Pascal Made A Big Job Easy

It was a big job - but he´s been doing this for over 15 years in so many disaster zones around the world he made it look almost easy. He said Haiti has been his hardest assignment yet. So Friday night the three of us figured out that there is an MSF - Medicins Sans Frontier, a.k.a. Doctors without Borders) hospital 45 minutes away. That was a better option for a referral than the nearby non-functioning hospital. We also set a plan to open a second new clinic on Saturday that Stacy and a few of the Haitian staff would go to while I would stay in the current clinic with the rest of our current Haitian staff.

Pascal said we would each have our driver although that didn´t quite get arranged in time and I manned the clinic with no phone, no driver, and no other IMC staff. It was me and five Haitian health care workers and over 100 patients again.

A Sick Girl - Typhoid

I was impressed at how well the Haitians were running things. It was all fine until we received a very sick girl, potentially with typhoid. I had no driver to take her to the hospital or way to contact anyone to ask for help. She had shortness of breath, cough with dark sputum, vomiting, diarrhea, and temperature of 104. The Haitian plan was to give her an antibiotic injection and some Tylenol and keep her on the examination table there to recheck her temperature after an hour or so.

If it started to decrease, they would send her home and tell her mother to just bring her back on the next clinic day, which was Monday, for another injection unless she improved. This girl really would have benefited from IV fluids, repeated IV antibiotics, and closer monitoring. I kept checking on her to make sure she was still breathing, as she looked grim, lying face-down on the cot, eyes slit, no movement. The scream she let out with the antibiotic injection was some extra reassurance she was still very much alive.

I continued to work, with glances at her every few minutes. A temperature check showed a slight decrease. After a couple of hours, with my last glance, she was gone. They had sent her home. There was no means to do anything more.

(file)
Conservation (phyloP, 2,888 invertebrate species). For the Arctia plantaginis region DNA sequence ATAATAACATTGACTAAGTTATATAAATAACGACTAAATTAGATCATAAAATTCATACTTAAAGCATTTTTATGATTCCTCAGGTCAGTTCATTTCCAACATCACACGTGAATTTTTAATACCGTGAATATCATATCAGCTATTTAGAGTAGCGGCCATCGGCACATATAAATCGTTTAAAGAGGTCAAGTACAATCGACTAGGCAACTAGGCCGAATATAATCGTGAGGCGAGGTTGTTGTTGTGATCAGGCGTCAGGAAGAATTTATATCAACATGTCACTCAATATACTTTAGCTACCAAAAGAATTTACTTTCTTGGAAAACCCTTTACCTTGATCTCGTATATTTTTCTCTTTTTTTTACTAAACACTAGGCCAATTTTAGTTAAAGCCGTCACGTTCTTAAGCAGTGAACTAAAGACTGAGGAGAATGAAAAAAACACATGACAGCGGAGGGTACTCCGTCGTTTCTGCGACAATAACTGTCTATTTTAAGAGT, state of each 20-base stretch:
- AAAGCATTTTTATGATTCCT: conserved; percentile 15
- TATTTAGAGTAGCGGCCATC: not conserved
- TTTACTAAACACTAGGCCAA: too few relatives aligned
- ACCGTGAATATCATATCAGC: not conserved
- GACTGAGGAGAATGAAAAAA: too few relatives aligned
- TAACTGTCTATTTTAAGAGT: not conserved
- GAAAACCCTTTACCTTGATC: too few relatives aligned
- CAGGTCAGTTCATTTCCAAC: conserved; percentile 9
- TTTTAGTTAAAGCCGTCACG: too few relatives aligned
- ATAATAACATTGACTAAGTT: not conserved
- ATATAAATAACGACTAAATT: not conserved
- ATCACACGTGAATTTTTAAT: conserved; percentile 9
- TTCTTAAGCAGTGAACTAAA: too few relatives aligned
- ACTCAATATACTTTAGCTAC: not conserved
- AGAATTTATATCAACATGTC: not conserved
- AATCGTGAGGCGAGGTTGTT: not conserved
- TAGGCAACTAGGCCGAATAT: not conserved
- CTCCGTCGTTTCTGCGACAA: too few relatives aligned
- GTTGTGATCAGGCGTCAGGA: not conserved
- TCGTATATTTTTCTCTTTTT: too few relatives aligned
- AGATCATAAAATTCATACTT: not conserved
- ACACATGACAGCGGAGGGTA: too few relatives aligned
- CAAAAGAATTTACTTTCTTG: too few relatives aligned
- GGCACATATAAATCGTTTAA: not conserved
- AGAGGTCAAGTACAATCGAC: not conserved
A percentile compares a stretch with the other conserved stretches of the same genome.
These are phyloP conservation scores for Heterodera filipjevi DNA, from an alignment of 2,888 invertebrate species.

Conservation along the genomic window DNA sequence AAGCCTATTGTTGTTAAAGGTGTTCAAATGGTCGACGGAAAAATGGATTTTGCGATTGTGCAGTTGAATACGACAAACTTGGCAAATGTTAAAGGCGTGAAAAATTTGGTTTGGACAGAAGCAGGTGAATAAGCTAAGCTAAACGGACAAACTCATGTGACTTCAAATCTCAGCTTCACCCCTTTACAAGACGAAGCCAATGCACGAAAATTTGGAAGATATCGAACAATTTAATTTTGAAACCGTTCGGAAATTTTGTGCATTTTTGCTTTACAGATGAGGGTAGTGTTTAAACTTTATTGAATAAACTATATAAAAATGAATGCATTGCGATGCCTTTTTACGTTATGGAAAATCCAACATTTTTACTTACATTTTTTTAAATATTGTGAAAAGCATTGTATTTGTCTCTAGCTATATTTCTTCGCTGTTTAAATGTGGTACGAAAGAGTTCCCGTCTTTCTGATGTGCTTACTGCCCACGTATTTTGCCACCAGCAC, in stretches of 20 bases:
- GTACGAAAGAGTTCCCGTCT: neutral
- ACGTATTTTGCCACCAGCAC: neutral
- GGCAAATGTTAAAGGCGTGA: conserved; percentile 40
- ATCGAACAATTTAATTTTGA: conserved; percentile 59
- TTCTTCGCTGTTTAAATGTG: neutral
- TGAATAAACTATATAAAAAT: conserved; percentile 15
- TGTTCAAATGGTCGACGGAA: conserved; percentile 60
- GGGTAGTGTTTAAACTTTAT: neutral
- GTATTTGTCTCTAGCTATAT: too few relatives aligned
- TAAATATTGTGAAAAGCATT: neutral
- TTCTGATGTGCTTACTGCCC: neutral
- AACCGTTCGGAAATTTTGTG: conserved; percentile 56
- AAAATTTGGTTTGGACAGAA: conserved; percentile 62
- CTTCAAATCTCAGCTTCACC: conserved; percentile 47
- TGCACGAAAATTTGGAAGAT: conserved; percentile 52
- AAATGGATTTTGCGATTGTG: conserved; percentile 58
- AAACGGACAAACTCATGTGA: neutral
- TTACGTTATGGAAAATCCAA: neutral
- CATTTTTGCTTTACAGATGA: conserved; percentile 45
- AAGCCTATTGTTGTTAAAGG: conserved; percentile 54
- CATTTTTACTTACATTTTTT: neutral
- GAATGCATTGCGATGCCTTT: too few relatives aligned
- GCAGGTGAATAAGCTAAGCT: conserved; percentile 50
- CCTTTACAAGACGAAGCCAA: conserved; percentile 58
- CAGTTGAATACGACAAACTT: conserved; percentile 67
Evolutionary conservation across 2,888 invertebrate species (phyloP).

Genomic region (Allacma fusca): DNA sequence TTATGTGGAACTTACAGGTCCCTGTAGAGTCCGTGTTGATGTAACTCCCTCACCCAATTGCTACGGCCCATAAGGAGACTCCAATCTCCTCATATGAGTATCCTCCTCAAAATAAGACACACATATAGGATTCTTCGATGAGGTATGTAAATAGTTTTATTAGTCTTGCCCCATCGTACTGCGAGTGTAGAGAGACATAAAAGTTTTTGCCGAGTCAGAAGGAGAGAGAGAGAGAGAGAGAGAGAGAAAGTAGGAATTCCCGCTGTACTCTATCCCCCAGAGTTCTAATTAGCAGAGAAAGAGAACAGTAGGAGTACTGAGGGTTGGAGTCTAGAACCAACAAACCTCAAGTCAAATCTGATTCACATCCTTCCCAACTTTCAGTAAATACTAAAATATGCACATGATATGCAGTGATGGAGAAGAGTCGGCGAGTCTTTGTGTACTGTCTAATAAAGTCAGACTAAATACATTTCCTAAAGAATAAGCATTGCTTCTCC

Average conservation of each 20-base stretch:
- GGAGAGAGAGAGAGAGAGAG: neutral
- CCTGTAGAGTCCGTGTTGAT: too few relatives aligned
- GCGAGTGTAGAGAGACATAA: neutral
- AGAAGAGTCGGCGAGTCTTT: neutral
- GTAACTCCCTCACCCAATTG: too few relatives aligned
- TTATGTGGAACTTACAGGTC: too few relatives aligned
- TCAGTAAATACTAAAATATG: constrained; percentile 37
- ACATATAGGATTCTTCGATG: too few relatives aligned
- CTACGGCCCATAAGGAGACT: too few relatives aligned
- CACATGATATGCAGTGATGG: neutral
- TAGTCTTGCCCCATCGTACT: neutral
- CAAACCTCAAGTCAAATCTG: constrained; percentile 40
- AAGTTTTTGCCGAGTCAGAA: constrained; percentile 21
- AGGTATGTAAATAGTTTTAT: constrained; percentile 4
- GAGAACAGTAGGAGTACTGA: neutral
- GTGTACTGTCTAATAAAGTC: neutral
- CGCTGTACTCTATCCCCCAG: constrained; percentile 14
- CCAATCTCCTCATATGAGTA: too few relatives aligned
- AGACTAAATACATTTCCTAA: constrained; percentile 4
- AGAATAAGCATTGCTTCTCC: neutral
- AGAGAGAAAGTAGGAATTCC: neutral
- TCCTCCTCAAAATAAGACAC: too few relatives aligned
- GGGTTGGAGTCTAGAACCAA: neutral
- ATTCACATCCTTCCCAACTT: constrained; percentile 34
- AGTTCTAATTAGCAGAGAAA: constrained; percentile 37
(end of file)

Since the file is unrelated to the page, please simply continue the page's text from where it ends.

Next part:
I still think about her days later and only hope she will be alright. Saturday Pascal had worked to secure us another driver and to find names of villages with potential need for more mobile clinics either due to vast quake damage and displaced persons or loss of the existing health care source from the quake.

Collapsed Buildings Common

Sunday was spent visiting these villages and assessing need. Collapsed buildings around Petit Goave are as common as in Port-au-Prince but with less open spaces, as in city parks. Actual tent cities were not as common. Tents simply lined the streets. Driving took some careful maneuvering and I can only imagine living in one of those tents where cars constantly pass only inches away.

One of the villages we visited was as poor and as devastated as anywhere we had seen. There were collapsed buildings on top of the poverty that already exists. It was also a place on the coast where the ocean floor had shifted and the water level rose and flooded everything near the coast. As we were driving through, Pascal said, "I´m sure there´s need here but where are the tents?"

It was interesting to learn there had to be obvious need resulting from the earthquake in order for us to spend the donor money there and help. They couldn't just simply need help. In another village, they had a fine standing facility that once served as a clinic. The complicated task then was to find out why it wasn't functioning now. Was it functioning prior to the quake? Was the facility damaged in some way? Were there staff losses? Were they just not showing up to work now because the government stopped paying salaries - or did they stop paying them because they stopped showing up? So many complexities involved in disaster relief, especially in a place like Haiti where the health care system was barely functioning in the first place.